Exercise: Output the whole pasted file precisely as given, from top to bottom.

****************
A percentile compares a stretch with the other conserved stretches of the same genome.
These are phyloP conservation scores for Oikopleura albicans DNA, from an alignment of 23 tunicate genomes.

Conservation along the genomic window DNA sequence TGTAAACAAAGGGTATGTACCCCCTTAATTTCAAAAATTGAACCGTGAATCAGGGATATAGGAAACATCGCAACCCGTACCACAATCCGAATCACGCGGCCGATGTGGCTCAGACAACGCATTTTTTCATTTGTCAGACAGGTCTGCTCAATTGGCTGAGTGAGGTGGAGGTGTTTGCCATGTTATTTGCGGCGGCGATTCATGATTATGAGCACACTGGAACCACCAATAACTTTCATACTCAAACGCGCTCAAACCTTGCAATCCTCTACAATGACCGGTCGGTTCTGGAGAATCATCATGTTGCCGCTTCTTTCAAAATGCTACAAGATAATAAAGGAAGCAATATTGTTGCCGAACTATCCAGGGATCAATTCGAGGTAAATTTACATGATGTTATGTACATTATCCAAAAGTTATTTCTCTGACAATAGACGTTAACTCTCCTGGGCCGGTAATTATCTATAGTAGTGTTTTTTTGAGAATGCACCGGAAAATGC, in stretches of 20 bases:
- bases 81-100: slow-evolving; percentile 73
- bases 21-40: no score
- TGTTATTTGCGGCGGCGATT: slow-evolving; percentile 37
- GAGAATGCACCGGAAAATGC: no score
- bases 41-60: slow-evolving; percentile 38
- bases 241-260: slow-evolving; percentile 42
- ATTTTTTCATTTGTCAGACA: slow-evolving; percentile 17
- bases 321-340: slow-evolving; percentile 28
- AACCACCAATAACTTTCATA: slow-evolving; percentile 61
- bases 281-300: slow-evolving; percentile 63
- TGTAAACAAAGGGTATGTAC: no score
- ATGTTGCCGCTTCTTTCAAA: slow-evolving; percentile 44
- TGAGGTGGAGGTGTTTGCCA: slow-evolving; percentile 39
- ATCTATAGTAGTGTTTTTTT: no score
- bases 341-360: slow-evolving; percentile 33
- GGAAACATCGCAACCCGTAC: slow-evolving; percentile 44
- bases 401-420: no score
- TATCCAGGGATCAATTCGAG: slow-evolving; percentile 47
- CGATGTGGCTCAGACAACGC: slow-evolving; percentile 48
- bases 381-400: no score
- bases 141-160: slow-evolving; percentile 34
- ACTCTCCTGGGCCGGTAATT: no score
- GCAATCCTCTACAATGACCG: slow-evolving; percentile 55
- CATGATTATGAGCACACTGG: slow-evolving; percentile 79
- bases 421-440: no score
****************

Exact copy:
A percentile compares a stretch with the other conserved stretches of the same genome.
These are phyloP conservation scores for Oikopleura albicans DNA, from an alignment of 23 tunicate genomes.

Conservation along the genomic window DNA sequence TGTAAACAAAGGGTATGTACCCCCTTAATTTCAAAAATTGAACCGTGAATCAGGGATATAGGAAACATCGCAACCCGTACCACAATCCGAATCACGCGGCCGATGTGGCTCAGACAACGCATTTTTTCATTTGTCAGACAGGTCTGCTCAATTGGCTGAGTGAGGTGGAGGTGTTTGCCATGTTATTTGCGGCGGCGATTCATGATTATGAGCACACTGGAACCACCAATAACTTTCATACTCAAACGCGCTCAAACCTTGCAATCCTCTACAATGACCGGTCGGTTCTGGAGAATCATCATGTTGCCGCTTCTTTCAAAATGCTACAAGATAATAAAGGAAGCAATATTGTTGCCGAACTATCCAGGGATCAATTCGAGGTAAATTTACATGATGTTATGTACATTATCCAAAAGTTATTTCTCTGACAATAGACGTTAACTCTCCTGGGCCGGTAATTATCTATAGTAGTGTTTTTTTGAGAATGCACCGGAAAATGC, in stretches of 20 bases:
- bases 81-100: slow-evolving; percentile 73
- bases 21-40: no score
- TGTTATTTGCGGCGGCGATT: slow-evolving; percentile 37
- GAGAATGCACCGGAAAATGC: no score
- bases 41-60: slow-evolving; percentile 38
- bases 241-260: slow-evolving; percentile 42
- ATTTTTTCATTTGTCAGACA: slow-evolving; percentile 17
- bases 321-340: slow-evolving; percentile 28
- AACCACCAATAACTTTCATA: slow-evolving; percentile 61
- bases 281-300: slow-evolving; percentile 63
- TGTAAACAAAGGGTATGTAC: no score
- ATGTTGCCGCTTCTTTCAAA: slow-evolving; percentile 44
- TGAGGTGGAGGTGTTTGCCA: slow-evolving; percentile 39
- ATCTATAGTAGTGTTTTTTT: no score
- bases 341-360: slow-evolving; percentile 33
- GGAAACATCGCAACCCGTAC: slow-evolving; percentile 44
- bases 401-420: no score
- TATCCAGGGATCAATTCGAG: slow-evolving; percentile 47
- CGATGTGGCTCAGACAACGC: slow-evolving; percentile 48
- bases 381-400: no score
- bases 141-160: slow-evolving; percentile 34
- ACTCTCCTGGGCCGGTAATT: no score
- GCAATCCTCTACAATGACCG: slow-evolving; percentile 55
- CATGATTATGAGCACACTGG: slow-evolving; percentile 79
- bases 421-440: no score